JTF2: A centerpiece of Canadian special operations

Eric Sof

JTF2 is a Tier 1 unit and centerpiece of Canadian special operations. It is a squad of elite warriors trained to conduct counter-terrorism operations and armed assistance to other government departments in a military manner. It is a unit with a well-earned reputation among the global special forces community. They have earned their spurs in tough, complex operations from Bosnia to Afghanistan, Iraq, and Libya. They are considered as Canadian counterparts for SEAL Team 6 and Delta Force.

Introduction

Joint Task Force 2 (JTF2) is a successor of the Special Emergency Response Team of the RCMP, which was in service regarding these security questions from 1986 to 1993 when the federal government restructured Canadian military forces. Today, JTF2 serves with the other Canadian Special Operations Regiment, the 427 Special Operations Aviation Squadron, and the Joint Nuclear, Biological, and Chemical Defence Company. They are acting as a part of the Canadian Special Operation Forces Command.

They’ve worked shoulder to shoulder with other iconic special forces like the SAS and US Delta Force. They received a US Presidential Unit Citation for their work. They were described by an American special forces Commander (a former SEAL) as his “go-to” option for direct action missions. Their headquarters is at Dwyer Hill Training Centre in Ottawa’s rural west end.

Joint Task Force 2 (JTF2)

The name comes from the military’s standard designation for units made up of service members from more than one branch of the military. For example, the multi-branch force responsible for military operations in Northern Canada is called Joint Task Force (North).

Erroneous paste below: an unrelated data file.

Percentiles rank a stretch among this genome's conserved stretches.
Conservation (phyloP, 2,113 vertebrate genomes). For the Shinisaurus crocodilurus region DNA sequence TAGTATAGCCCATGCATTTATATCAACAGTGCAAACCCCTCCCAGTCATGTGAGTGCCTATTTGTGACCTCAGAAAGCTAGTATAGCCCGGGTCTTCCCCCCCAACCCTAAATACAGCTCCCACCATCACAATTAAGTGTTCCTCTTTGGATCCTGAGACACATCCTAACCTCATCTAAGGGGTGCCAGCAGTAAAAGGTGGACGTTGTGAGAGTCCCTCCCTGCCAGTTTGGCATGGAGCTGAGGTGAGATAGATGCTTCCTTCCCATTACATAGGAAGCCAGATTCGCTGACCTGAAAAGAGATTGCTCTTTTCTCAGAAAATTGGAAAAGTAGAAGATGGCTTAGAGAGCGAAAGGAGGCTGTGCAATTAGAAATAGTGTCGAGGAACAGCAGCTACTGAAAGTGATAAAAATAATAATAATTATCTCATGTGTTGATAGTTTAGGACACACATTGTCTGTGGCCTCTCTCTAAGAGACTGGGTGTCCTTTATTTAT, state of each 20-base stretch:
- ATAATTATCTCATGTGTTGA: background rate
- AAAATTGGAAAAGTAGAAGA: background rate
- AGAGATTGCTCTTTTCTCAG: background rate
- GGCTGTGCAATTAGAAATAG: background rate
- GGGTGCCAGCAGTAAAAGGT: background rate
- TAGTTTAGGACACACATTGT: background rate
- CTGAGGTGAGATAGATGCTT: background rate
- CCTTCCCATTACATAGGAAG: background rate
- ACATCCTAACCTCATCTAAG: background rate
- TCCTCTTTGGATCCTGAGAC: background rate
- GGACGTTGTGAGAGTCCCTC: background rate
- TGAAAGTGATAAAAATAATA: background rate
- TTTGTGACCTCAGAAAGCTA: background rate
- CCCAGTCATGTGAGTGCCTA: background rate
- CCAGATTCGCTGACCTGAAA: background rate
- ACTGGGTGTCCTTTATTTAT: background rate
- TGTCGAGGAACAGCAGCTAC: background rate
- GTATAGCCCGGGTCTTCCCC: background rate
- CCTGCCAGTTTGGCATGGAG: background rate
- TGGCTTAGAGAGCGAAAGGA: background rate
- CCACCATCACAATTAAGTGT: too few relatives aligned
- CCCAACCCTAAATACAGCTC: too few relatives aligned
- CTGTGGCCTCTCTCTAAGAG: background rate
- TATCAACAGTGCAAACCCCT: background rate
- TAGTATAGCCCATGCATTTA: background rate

Mission

Joint Task Force 2 (JTF2) is in charge when it is needed to provide a force to the Canadian government capable of rendering armed assistance in the resolution of a problem or a potential problem that might affect national security. While JTF2’s essential role is counter-terrorism, its staff can be utilized in any military operations, which incorporate, yet are not restricted to, surveillance, security counsel, and close personal protection (VIP).

More details about their mission are not available due to the classified information and the fact that the Canadian JTF2 is a secretive group due to their low numbers.

History

In 1992, the Deputy Minister of Defence announced he recommended Governor-General disband the Royal Canadian Mounted Police’s Special Emergency Response Team (SERT) and create a new military counter-terrorism group. The decision was made largely because the Canadian Forces offered better-trained recruits for the program than civilian police forces. It stemmed the public uproar about police being taught to use primarily lethal means.

Members of JTF2
Members ofCanada’ss Joint Task Force 2 (JTF2) at an undisclosed location (Photo: YouTube)

In early 1993, the first members joined the newly formed unit. First members were primarily drawn from the Canadian Airborne Regiment and PrincessPatricia’ss Canadian Light Infantry, and their number was around 100 members. They were given the SERT facility on Dwyer Hill Road near city Ottawa as their training ground and base of operations. Immediately, they were provided permanently with a parked Greyhound bus and a DC-9 aircraft on the ground training purposes.

Their first action was planned to be the protection of highways and water treatment plants around the Oka reserve while a regular police force had an objective on smuggling on the native reserve. It triggered the Oka crisis when two daily newspapers in Quebec revealed the operation details just days before it was to be executed, and of course, it had to be canceled.

From then to now, JTF2 has been part of many missions, mostly under international military campaigns (UN, NATO).

Year by year, their budget demanded more money. After the 9/11 attacks in 2001, their budget was allocated with approximately $120 million over six years to expand unit capabilities and double its size to an estimated 600 personnel, as part of the overall plan following the 9/11 attacks. Today’s budget is unknown, but it is estimated to have doubled since 2001.